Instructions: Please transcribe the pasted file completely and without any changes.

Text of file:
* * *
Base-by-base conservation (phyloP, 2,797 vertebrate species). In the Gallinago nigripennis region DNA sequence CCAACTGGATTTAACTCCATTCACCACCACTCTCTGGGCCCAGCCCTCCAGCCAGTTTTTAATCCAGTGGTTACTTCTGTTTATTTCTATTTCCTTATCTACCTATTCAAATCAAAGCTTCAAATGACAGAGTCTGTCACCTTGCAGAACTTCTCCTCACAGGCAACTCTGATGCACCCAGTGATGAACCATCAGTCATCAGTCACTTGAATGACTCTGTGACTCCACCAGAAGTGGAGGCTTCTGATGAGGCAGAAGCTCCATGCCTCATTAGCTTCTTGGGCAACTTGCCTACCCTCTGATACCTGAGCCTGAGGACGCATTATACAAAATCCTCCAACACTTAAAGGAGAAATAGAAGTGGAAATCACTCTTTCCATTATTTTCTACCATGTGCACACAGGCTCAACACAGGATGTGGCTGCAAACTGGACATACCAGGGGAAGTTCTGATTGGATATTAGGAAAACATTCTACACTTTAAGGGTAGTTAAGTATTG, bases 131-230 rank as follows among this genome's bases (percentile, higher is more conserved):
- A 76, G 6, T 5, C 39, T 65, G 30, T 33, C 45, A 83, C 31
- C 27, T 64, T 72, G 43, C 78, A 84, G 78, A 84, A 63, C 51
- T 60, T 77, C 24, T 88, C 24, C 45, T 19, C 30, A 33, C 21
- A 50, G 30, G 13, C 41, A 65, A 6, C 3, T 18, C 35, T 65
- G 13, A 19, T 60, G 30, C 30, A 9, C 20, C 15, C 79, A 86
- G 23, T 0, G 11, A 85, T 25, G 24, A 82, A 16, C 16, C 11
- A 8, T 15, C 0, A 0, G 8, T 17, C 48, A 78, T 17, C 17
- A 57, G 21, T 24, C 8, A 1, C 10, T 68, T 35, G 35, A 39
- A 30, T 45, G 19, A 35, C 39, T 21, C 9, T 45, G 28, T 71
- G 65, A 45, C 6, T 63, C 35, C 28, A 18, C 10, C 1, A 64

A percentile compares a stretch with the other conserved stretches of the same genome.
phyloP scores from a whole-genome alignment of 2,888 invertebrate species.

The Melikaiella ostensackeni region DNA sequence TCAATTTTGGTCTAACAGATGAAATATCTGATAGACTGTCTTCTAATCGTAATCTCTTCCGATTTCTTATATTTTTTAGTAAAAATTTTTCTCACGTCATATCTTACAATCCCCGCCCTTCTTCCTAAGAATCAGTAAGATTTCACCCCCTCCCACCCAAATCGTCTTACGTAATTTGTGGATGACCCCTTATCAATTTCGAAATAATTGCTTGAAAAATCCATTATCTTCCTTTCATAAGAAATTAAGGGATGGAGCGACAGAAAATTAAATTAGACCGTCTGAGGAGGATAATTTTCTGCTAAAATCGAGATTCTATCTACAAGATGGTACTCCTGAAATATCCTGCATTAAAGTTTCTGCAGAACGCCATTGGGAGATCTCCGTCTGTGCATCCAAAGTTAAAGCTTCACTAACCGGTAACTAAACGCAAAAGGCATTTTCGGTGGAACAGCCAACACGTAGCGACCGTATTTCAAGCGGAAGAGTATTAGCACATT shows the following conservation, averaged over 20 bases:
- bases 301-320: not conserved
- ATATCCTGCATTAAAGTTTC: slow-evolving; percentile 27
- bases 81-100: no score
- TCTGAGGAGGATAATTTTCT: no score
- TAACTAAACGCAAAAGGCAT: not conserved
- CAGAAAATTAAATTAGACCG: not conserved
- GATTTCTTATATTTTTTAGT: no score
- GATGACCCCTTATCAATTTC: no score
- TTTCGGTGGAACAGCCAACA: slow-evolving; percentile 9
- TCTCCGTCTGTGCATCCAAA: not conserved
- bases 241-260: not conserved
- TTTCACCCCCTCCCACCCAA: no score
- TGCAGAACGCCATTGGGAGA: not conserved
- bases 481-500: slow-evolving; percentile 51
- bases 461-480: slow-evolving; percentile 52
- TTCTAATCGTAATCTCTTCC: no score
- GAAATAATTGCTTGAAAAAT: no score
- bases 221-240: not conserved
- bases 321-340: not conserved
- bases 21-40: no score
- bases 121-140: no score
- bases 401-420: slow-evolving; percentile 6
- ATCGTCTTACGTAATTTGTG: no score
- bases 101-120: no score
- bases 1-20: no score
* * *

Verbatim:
Base-by-base conservation (phyloP, 2,797 vertebrate species). In the Gallinago nigripennis region DNA sequence CCAACTGGATTTAACTCCATTCACCACCACTCTCTGGGCCCAGCCCTCCAGCCAGTTTTTAATCCAGTGGTTACTTCTGTTTATTTCTATTTCCTTATCTACCTATTCAAATCAAAGCTTCAAATGACAGAGTCTGTCACCTTGCAGAACTTCTCCTCACAGGCAACTCTGATGCACCCAGTGATGAACCATCAGTCATCAGTCACTTGAATGACTCTGTGACTCCACCAGAAGTGGAGGCTTCTGATGAGGCAGAAGCTCCATGCCTCATTAGCTTCTTGGGCAACTTGCCTACCCTCTGATACCTGAGCCTGAGGACGCATTATACAAAATCCTCCAACACTTAAAGGAGAAATAGAAGTGGAAATCACTCTTTCCATTATTTTCTACCATGTGCACACAGGCTCAACACAGGATGTGGCTGCAAACTGGACATACCAGGGGAAGTTCTGATTGGATATTAGGAAAACATTCTACACTTTAAGGGTAGTTAAGTATTG, bases 131-230 rank as follows among this genome's bases (percentile, higher is more conserved):
- A 76, G 6, T 5, C 39, T 65, G 30, T 33, C 45, A 83, C 31
- C 27, T 64, T 72, G 43, C 78, A 84, G 78, A 84, A 63, C 51
- T 60, T 77, C 24, T 88, C 24, C 45, T 19, C 30, A 33, C 21
- A 50, G 30, G 13, C 41, A 65, A 6, C 3, T 18, C 35, T 65
- G 13, A 19, T 60, G 30, C 30, A 9, C 20, C 15, C 79, A 86
- G 23, T 0, G 11, A 85, T 25, G 24, A 82, A 16, C 16, C 11
- A 8, T 15, C 0, A 0, G 8, T 17, C 48, A 78, T 17, C 17
- A 57, G 21, T 24, C 8, A 1, C 10, T 68, T 35, G 35, A 39
- A 30, T 45, G 19, A 35, C 39, T 21, C 9, T 45, G 28, T 71
- G 65, A 45, C 6, T 63, C 35, C 28, A 18, C 10, C 1, A 64

A percentile compares a stretch with the other conserved stretches of the same genome.
phyloP scores from a whole-genome alignment of 2,888 invertebrate species.

The Melikaiella ostensackeni region DNA sequence TCAATTTTGGTCTAACAGATGAAATATCTGATAGACTGTCTTCTAATCGTAATCTCTTCCGATTTCTTATATTTTTTAGTAAAAATTTTTCTCACGTCATATCTTACAATCCCCGCCCTTCTTCCTAAGAATCAGTAAGATTTCACCCCCTCCCACCCAAATCGTCTTACGTAATTTGTGGATGACCCCTTATCAATTTCGAAATAATTGCTTGAAAAATCCATTATCTTCCTTTCATAAGAAATTAAGGGATGGAGCGACAGAAAATTAAATTAGACCGTCTGAGGAGGATAATTTTCTGCTAAAATCGAGATTCTATCTACAAGATGGTACTCCTGAAATATCCTGCATTAAAGTTTCTGCAGAACGCCATTGGGAGATCTCCGTCTGTGCATCCAAAGTTAAAGCTTCACTAACCGGTAACTAAACGCAAAAGGCATTTTCGGTGGAACAGCCAACACGTAGCGACCGTATTTCAAGCGGAAGAGTATTAGCACATT shows the following conservation, averaged over 20 bases:
- bases 301-320: not conserved
- ATATCCTGCATTAAAGTTTC: slow-evolving; percentile 27
- bases 81-100: no score
- TCTGAGGAGGATAATTTTCT: no score
- TAACTAAACGCAAAAGGCAT: not conserved
- CAGAAAATTAAATTAGACCG: not conserved
- GATTTCTTATATTTTTTAGT: no score
- GATGACCCCTTATCAATTTC: no score
- TTTCGGTGGAACAGCCAACA: slow-evolving; percentile 9
- TCTCCGTCTGTGCATCCAAA: not conserved
- bases 241-260: not conserved
- TTTCACCCCCTCCCACCCAA: no score
- TGCAGAACGCCATTGGGAGA: not conserved
- bases 481-500: slow-evolving; percentile 51
- bases 461-480: slow-evolving; percentile 52
- TTCTAATCGTAATCTCTTCC: no score
- GAAATAATTGCTTGAAAAAT: no score
- bases 221-240: not conserved
- bases 321-340: not conserved
- bases 21-40: no score
- bases 121-140: no score
- bases 401-420: slow-evolving; percentile 6
- ATCGTCTTACGTAATTTGTG: no score
- bases 101-120: no score
- bases 1-20: no score